Regional low-flow perfusion has been used to minimize ischemic brain injury during complex heart surgery in children. However, optimal regional low-flow perfusion remains undetermined. Visible light spectroscopy is a reliable method for continuous determination of capillary oxygen saturation (SgvO2). We used visible light spectroscopy to follow deep and superficial brain SgvO2 during cardiopulmonary bypass, regional low-flow perfusion, and deep hypothermic circulatory arrest.Visible light spectroscopy probes were inserted into the superficial and deep brain of neonatal (3.9-4.5 kg) piglets, targeting the caudate and thalamic nuclei. The piglets were subjected to cardiopulmonary bypass and cooled to a rectal temperature of 18 degrees C using pH stat. Regional low-flow perfusion was initiated through the innominate artery at 18 degrees C, and pump flows were adjusted to 40, 30, 20, and 10 mL/kg/min for 10-minute intervals followed by 30 minutes of deep hypothermic circulatory arrest. Regional low-flow perfusion was reestablished, and flows were increased in a stepwise manner from 10 to 40 mL/kg/min. SgvO2 was continuously monitored. Carotid flow was measured using a flow probe, and cerebral blood flow (milliliters per kilogram body weight per minute) was calculated.There were no significant differences between the deep and superficial brain tissue oxygenation during regional low flow brain perfusion before deep hypothermic circulatory arrest. However, after deep hypothermic circulatory arrest, the superficial brain SgvO2 was lower than the deep brain SgvO2 (24 +/- 12 vs 55.3 +/- 8, P = .05, at flows of 30 mL/kg/min, and 34.2 +/- 17 vs 62.5 + 8, P = .06, at a flow rate of 40 mL/kg/min). During regional low-flow perfusion, SgvO2 was maintained at flows of 30 to 40 mL/kg/min (cerebral blood flows of 15 to 21 mL/kg/min and 19 to 24 mL/kg/min, respectively), but was significantly lower at pump flows of 20 mL/kg/min (cerebral blood flow of 10 to 14 mL/kg/min) and 10 mL/kg/min (cerebral blood flow of 5 to 9 mL/kg/min) compared with the values obtained just before regional low-flow perfusion (pre-deep hypothermic circulatory arrest, 37 +/- 6 vs 65.5 +/- 4.4, P < .05, and 21.6 +/- 3.7 vs 65.5 +/- 4.4, P < .01, respectively; and post-deep hypothermic circulatory arrest, 32 +/- 4.5 vs 65.5 +/- 4.4, P < .05, and 16.6 +/- 4.7 vs 65.5 +/- 4.4, P < .01, respectively).Regional low-flow perfusion at pump flows of 30 to 40 mL/kg/min with resulting cerebral blood flows of 14 to 24 mL/kg/min was adequate in maintaining both deep and superficial brain oxygenation. However, lower pump flows of 20 and 10 mL/kg/min, associated with cerebral blood flow of 9 to 14 mL/kg/min, resulted in significantly reduced SgvO2 values.

    View details for DOI 10.1016/j.jtcvs.2006.04.056

    View details for Web of Science ID 000242626200012

    View details for PubMedID 17140947

  • The extracardiac conduit Fontan operation using minimal approach extracorporeal circulation: Early and midterm outcomes JOURNAL OF THORACIC AND CARDIOVASCULAR SURGERY Petrossian, E., Reddy, V. M., Collins, K. K., Culbertson, C. B., MacDonald, M. J., Lamberti, J. J., Reinhartz, O., Mainwaring, R. D., Francis, P. D., Malhotra, S. P., Gremmels, D. B., Suleman, S., Hanley, F. L. 2006; 132 (5): 1054-1063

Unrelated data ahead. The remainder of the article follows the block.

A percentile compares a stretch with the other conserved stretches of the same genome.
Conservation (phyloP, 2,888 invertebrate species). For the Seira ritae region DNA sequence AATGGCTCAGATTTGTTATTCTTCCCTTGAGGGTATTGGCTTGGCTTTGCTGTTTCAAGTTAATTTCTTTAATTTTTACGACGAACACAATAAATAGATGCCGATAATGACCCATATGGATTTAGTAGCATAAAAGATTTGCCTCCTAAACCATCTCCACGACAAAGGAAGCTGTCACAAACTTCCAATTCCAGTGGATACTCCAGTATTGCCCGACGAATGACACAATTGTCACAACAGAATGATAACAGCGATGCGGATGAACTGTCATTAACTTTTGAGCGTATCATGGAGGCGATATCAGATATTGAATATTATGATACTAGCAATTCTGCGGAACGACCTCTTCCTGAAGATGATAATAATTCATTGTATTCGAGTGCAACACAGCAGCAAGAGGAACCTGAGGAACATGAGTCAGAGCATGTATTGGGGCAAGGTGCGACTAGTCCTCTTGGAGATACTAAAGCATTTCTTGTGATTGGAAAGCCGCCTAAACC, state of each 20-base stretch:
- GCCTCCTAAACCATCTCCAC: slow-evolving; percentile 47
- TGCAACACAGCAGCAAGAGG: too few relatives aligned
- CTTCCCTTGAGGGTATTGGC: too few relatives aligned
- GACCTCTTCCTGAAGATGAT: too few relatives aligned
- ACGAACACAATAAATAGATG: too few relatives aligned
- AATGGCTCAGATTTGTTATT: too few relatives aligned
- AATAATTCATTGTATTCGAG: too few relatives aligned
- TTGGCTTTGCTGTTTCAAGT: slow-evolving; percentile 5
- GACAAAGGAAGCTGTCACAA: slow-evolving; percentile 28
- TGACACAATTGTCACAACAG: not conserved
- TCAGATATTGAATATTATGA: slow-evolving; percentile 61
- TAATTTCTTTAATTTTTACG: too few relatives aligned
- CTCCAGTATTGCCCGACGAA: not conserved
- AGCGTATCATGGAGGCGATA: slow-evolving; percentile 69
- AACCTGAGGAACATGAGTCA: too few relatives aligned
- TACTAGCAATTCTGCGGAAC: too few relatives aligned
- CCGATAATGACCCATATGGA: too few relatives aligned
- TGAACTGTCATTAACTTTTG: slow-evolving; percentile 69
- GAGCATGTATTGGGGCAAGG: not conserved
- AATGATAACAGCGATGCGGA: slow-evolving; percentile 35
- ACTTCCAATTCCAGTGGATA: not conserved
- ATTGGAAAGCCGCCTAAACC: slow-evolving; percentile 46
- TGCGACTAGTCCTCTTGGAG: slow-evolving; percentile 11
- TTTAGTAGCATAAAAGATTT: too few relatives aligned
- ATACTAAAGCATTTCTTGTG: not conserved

Abstract

    Our approach to the extracardiac conduit Fontan operation has evolved over time from full-pump, to partial-pump, to completely off-pump. This study is designed to report our overall experience with the extracardiac conduit Fontan operation and to evaluate the evolution in bypass technique on postoperative outcomes.From September 1992 to April 2005, 285 patients, median age 4.5 years (1.4-44 years), median weight 16 kg (9.4-94 kg), underwent a primary extracardiac conduit Fontan procedure. Early and late outcomes were analyzed for the entire cohort and for 2 patient groups depending on whether an oxygenator was used in the bypass circuit (166 patients; 58%) or not (119 patients; 42%).Early failure (including death and takedown) occurred in 7 patients (2.5%). Prevalence of new early postoperative sinus node dysfunction necessitating a permanent pacemaker was 0.4%, and that of new tachyarrhythmias necessitating discharge home on a regimen of antiarrhythmia medications was 2.5%. Ten-year actuarial freedom from Fontan failure, new sinus node dysfunction necessitating a permanent pacemaker, and reoperation for conduit thrombosis or stenosis was 90%, 96%, and 98%, respectively. Fenestration rate was lower (P = .001) in the no-oxygenator group (8%) than in the oxygenator group (25%). Patients in the no-oxygenator group had lower intraoperative Fontan pressure (12.0 +/- 2.3 vs 13.5 +/- 2.4 mm Hg, P < .001), common atrial pressure (4.6 +/- 1.8 vs 5.3 +/- 1.8 mm Hg, P = .003), and transpulmonary gradient (7.5 +/- 2.1 vs 8.3 +/- 2.2 mm Hg, P = .013) than did the oxygenator group.The extracardiac conduit Fontan operation coupled with minimal use of extracorporeal circulation is associated with favorable intraoperative hemodynamics, low fenestration rate, minimal risk of thrombosis or stenosis, and minimal early and late rhythm disturbance.

    View details for DOI 10.1016/j.jtcvs.2006.05.066

    View details for Web of Science ID 000241497500009

    View details for PubMedID 17059923

  • Esophageal saturation during antegrade cerebral perfusion: a preliminary report using visible light spectroscopy PEDIATRIC ANESTHESIA Heninger, C., Ramamoorthy, C., Amir, G., Kamra, K., Reddy, V. M., Hanley, F. L., Brock-Utne, J. G. 2006; 16 (11): 1133-1137

    Abstract